The world of business broadband deals can be confusing. With a barrage of jargon, technical terms and big numbers, there's a lot to get your head around in your search for a great package.
However, like any other service, it all comes down to the best overall value for your money. Whether you're after lightning fast speeds, a reliable connection for lots of devices or enhanced security, why pay more than you need to for business broadband deals.
While there will be a lot of names you likely haven't heard of, the space is also filled with familiar brands. Vodafone, TalkTalk, Virgin and Plusnet all offer business plans as well as the lesser-known bOnline, Xln and Onebill.
And that's where this guide comes in. We've done a deep dive into the best broadband deals of the business world and brought them all here in one easy location for you to explore.
You can use our price comparison chart below to see the best and cheapest business broadband deals in the UK right now. And if you are still stumped, unsure what you should go for, read on to find out more about what you should be looking for in your purchase.
- Fibre broadband deals: compare the best and cheapest prices
All prices are exclusive of VAT
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How to choose the best business broadband deal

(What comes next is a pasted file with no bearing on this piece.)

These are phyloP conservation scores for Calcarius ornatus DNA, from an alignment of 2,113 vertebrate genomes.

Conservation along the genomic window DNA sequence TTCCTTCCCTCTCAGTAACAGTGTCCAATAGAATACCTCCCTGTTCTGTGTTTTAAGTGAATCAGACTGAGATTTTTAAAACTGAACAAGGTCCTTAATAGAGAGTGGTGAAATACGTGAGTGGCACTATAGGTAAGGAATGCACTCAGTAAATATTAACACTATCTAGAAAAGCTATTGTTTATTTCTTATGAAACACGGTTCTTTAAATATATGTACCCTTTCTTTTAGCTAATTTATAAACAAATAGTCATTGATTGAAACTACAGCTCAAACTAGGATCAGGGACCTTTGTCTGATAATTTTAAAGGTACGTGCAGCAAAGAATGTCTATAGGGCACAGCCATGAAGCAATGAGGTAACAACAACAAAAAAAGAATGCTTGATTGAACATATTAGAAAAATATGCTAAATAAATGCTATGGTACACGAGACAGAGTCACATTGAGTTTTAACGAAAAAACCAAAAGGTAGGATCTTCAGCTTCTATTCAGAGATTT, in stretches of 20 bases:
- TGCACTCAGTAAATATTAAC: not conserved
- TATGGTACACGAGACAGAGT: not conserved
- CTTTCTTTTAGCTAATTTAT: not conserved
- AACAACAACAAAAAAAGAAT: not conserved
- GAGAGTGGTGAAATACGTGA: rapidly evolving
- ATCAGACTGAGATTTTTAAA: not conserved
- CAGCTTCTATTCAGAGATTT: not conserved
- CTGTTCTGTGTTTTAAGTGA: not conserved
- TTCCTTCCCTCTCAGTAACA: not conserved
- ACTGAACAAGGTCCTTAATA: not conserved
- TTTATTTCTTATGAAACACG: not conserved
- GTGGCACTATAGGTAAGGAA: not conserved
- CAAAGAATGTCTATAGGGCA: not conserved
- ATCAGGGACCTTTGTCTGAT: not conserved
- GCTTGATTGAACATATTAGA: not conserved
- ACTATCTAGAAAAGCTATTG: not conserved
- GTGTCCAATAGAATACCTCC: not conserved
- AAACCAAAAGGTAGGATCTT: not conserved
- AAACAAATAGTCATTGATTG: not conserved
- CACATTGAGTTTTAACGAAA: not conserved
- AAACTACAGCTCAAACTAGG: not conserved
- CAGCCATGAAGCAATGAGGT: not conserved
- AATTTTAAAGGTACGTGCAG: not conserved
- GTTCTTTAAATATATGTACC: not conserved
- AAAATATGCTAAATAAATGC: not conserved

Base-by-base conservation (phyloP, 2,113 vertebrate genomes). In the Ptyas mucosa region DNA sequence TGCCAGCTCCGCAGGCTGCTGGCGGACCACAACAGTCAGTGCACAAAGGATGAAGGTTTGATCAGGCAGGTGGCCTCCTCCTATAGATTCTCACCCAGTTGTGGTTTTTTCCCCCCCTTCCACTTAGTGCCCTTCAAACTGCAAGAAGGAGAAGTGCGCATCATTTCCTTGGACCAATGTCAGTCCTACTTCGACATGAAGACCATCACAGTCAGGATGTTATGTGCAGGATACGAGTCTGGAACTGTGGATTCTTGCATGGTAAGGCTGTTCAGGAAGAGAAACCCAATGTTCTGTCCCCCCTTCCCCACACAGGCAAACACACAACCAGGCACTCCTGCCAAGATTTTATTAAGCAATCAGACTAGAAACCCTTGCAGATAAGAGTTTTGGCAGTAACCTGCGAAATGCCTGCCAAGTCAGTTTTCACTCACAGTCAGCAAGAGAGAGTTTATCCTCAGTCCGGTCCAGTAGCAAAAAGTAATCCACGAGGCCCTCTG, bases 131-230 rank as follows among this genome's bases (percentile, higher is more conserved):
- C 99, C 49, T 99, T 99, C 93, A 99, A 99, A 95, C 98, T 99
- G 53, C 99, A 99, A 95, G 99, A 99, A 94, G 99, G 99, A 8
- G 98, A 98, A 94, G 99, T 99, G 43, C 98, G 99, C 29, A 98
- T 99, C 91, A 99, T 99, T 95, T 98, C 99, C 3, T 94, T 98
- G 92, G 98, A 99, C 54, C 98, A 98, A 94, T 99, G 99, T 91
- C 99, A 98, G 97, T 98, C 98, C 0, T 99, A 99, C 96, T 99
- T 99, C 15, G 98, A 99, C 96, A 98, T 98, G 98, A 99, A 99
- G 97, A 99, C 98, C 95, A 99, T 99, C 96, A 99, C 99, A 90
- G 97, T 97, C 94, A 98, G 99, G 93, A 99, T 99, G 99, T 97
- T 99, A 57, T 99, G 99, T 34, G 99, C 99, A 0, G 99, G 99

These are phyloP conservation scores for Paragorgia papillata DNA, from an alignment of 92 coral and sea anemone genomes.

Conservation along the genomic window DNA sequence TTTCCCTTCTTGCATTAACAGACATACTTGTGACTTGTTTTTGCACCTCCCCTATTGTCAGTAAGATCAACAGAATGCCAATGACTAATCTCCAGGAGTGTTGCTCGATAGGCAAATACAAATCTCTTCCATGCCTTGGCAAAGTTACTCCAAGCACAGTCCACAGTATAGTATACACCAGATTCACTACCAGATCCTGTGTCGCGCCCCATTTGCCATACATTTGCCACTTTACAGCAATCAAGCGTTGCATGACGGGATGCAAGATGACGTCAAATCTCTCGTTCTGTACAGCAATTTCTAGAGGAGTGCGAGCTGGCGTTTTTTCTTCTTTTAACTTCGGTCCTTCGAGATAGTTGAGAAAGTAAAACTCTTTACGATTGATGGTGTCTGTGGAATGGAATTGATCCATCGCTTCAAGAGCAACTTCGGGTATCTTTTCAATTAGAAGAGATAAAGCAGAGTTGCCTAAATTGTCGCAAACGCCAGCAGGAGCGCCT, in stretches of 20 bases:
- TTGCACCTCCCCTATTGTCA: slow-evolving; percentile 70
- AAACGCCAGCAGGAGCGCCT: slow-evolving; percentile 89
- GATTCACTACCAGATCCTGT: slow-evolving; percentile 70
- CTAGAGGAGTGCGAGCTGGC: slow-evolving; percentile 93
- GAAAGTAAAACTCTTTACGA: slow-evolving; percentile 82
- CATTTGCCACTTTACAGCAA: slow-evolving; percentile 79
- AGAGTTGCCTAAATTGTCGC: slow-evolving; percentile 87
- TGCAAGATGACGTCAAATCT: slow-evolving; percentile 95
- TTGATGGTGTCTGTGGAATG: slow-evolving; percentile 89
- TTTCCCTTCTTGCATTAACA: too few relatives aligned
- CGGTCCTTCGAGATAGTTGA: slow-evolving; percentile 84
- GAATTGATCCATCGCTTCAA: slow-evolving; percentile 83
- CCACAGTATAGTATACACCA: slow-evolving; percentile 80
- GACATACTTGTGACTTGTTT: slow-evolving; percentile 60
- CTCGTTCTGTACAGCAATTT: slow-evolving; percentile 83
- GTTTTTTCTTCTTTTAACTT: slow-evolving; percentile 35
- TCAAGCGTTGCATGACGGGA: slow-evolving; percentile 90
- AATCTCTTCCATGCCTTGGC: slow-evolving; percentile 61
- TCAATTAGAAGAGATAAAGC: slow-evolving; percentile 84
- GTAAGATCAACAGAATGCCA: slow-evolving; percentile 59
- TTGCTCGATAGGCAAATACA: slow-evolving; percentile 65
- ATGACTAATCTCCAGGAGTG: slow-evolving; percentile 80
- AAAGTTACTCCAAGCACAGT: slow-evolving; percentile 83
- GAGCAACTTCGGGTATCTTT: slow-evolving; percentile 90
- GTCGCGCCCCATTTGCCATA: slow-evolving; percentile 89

It goes without saying that there is no single business broadband deal that will work for everyone. However, one easy factor to consider straight away is how big your business is.
If you run a small company with two employees, you won't need a super powerful ultrafast fibre plan with mounds of security. And in the opposite direction, huge businesses should not be investing in the sub-£20 cheap and cheerful options.
Once you've taken that into account, it is simply a case of weighing up the key factors for you. Is it secure? Will it buckle in peak hours? Are there phone lines included?
Claire Sadler, head of marketing at BT Broadband's business division, advises: "Traditionally business-grade services are slightly more expensive, but that's because they include things such as greater levels of support - both during and outside of normal office hours and guaranteed fix times - as well as more consistent speeds where business traffic gets priority at peak times.
"One other area to look at is whether it includes a free Wi-Fi connection outside of the office, which can enable staff to work effectively wherever they are - whether that's on a laptop, tablet or smartphone."
For business users of broadband services the service level agreement (SLA) is all-important, because the SLA governs how the broadband service will be supported. Richard Phillips, managing director of CUP Classic Cars, says: "As with anything these days, you need to do your homework and know what you need.
"Choose a reputable supplier that really understands your requirements and works with your business needs, so they can give you advice on the best service for you. You have to be comfortable with your supplier and know that problems are going to be resolved quickly should anything go wrong."
How is business broadband different?
So why can't you just use a normal broadband plan? Is a business option really any different? These speciality plans aren't just about faster speeds and convoluted names, they also cover data management, backup and recovery and cloud and email services.